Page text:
Spanish is a major Romance language with rich associated cultures and a vast literary tradition on two continents. It has an estimated 400 million native speakers, and is the official language in 21 countries. By 2050, the US is expected to become the country with the largest Spanish-speaking population; the ability to speak Spanish there – where Hispanic consumers are the fastest-growing market segment – is rapidly becoming a business necessity.
While we certainly foster our students’ interest in the Spanish language in its own right as an academic subject, we go much further by exploring the importance of the language in the modern world and discovering the history, arts, traditions, and popular culture of Spanish-speaking countries.
Through their study of Spanish, our students develop their oral and analytical skills, as well as their linguistic accuracy and their ability to express themselves in a persuasive manner both orally and in writing.
Students have a weekly lesson in pairs with the oral language teacher to improve their skills in spoken Spanish. These intensive lessons are invaluable in helping them develop fluency and the ability to debate and defend their point of view confidently, and to prepare for the oral exam.
In addition to the A level, we offer the Diplomas de Espanol como lengua extranjera (DELE).
- Learning journey - Lower Sixth
In the first year of the A level course, students will examine aspects of contemporary Hispanic society including changing family values and the influence of the Catholic church, the growing role of social media and our increasing reliance on technology, and aspects of equal rights such as gender equality and gender identity. Artistic culture also has a central place in the syllabus. Students will study the culture of fame and celebrity as manifested in the Spanish-speaking world, as well as examining regional differences within Hispanic countries, regional languages spoken alongside Spanish, and art, architecture and traditional music genres.
In the Lower Sixth the themes of regional culture, family values and social inequality will be further explored through the study of a film.
- Learning journey - Upper Sixth
Upper Sixth students will complete the final two themes of the AQA specification, which cover contemporary social issues including multiculturalism, immigration, racism, the involvement of young people in politics, the evolution of Spain’s monarchy, the role of dictators in Latin American politics, and the impact of trade unions and social movements. Students will also study the award-winning Mexican novel Como Agua para Chocolate and revisit the film El Laberinto del Fauno, by the Mexican film director Guillermo del Toro.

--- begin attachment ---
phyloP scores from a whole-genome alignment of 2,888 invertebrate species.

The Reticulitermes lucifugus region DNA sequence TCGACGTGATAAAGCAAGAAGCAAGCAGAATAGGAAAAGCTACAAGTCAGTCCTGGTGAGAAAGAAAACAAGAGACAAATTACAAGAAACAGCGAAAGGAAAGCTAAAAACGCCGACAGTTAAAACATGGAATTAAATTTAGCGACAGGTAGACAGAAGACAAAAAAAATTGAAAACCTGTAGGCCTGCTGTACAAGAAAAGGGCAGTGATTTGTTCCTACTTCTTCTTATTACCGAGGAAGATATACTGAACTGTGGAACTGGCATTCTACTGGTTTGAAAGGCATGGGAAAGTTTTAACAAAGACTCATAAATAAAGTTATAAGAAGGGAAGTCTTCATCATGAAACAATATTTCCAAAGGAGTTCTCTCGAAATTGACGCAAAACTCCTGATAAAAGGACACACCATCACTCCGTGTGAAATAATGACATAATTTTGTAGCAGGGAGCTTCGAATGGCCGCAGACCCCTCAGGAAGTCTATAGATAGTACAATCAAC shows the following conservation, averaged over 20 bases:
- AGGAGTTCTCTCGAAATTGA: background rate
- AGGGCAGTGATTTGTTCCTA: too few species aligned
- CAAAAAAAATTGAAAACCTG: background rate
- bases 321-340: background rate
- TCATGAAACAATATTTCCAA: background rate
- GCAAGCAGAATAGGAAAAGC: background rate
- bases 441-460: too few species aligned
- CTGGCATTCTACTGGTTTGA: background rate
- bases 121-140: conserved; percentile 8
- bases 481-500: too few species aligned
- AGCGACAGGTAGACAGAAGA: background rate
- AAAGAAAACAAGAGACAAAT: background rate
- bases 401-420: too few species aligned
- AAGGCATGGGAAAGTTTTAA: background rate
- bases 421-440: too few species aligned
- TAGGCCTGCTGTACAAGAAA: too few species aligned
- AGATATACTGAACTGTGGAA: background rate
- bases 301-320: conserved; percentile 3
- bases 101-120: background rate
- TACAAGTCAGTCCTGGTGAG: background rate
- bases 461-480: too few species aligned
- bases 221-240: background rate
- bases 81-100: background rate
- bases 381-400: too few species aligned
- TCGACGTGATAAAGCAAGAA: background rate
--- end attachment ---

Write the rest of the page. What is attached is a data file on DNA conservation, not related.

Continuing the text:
Students will also be required to carry out an independent research project on a Hispanic subject of their choosing, which will form a topic of discussion as part of their final oral exam.
- Providing stretch
We encourage students to enter the Advanced category of the UK Linguistics Olympiad and they have proved successful in securing gold, silver and bronze awards in this challenging test.
Students are encouraged to read as widely as possible, but we are not prescriptive about what they read, as it is important that the reading should derive from their own motivation. For a student who is keen to read but does not know where to start, we might suggest looking at short stories by authors from the Latin American Boom, such as Julio Cortázar, Augusto Monterroso and Gabriel García Márquez. Carlos Ruiz Zafón is an award-winning contemporary writer of novels for young people, whose works include La Sombra del Viento and El Prisionero del Cielo.
We encourage students to take part in the annual Canning House Spanish essay competition, and to undertake work experience in a Spanish-speaking country.
- Beyond the classroom
Lower Sixth students have the opportunity to participate in the Spanish exchange with our partner school in Madrid, whilst Upper Sixth students take part in the regional Spanish debating competition on a variety of captivating topics.
We hope to also repeat the success of our recent Spanish language production, the 16th century comedy El astrólogo tunante, performed by the Sixth Form Spanish Drama Club. Students also have the opportunity to study Spanish poetry in extra lunchtime sessions.
Students can keep up with news from the Spanish-speaking world by browsing a wide range of publications at school, from the insight into popular culture provided by ¡Hola! to comment on current affairs in El Mundo. We encourage them to read authentic materials by borrowing a work from the extensive Spanish language collection in our library.
The Modern Languages department organises cultural talks, film screening, competitions, debates, seminars and plays at lunchtime and after school. Our 42 programme of lunchtime lectures also includes languages. Recent speakers include Dr Jennifer Todd (Senior Lecturer in Experimental Psychology at UCL) who spoke about semantics, and Dr Rebecca Mitchell (Perse School and University of Cambridge) who spoke about language endangerment.
- Spanish at university
Each year, students in our Upper Sixth class apply to read Spanish at university, usually in combination with another subject. Recent applications have included Spanish and ab initio Portuguese, Spanish and economics, Spanish and German, and Spanish and history.
Students wishing to study Spanish at university are assigned a mentor to advise them on their application, and to guide their programme of extra reading and independent study.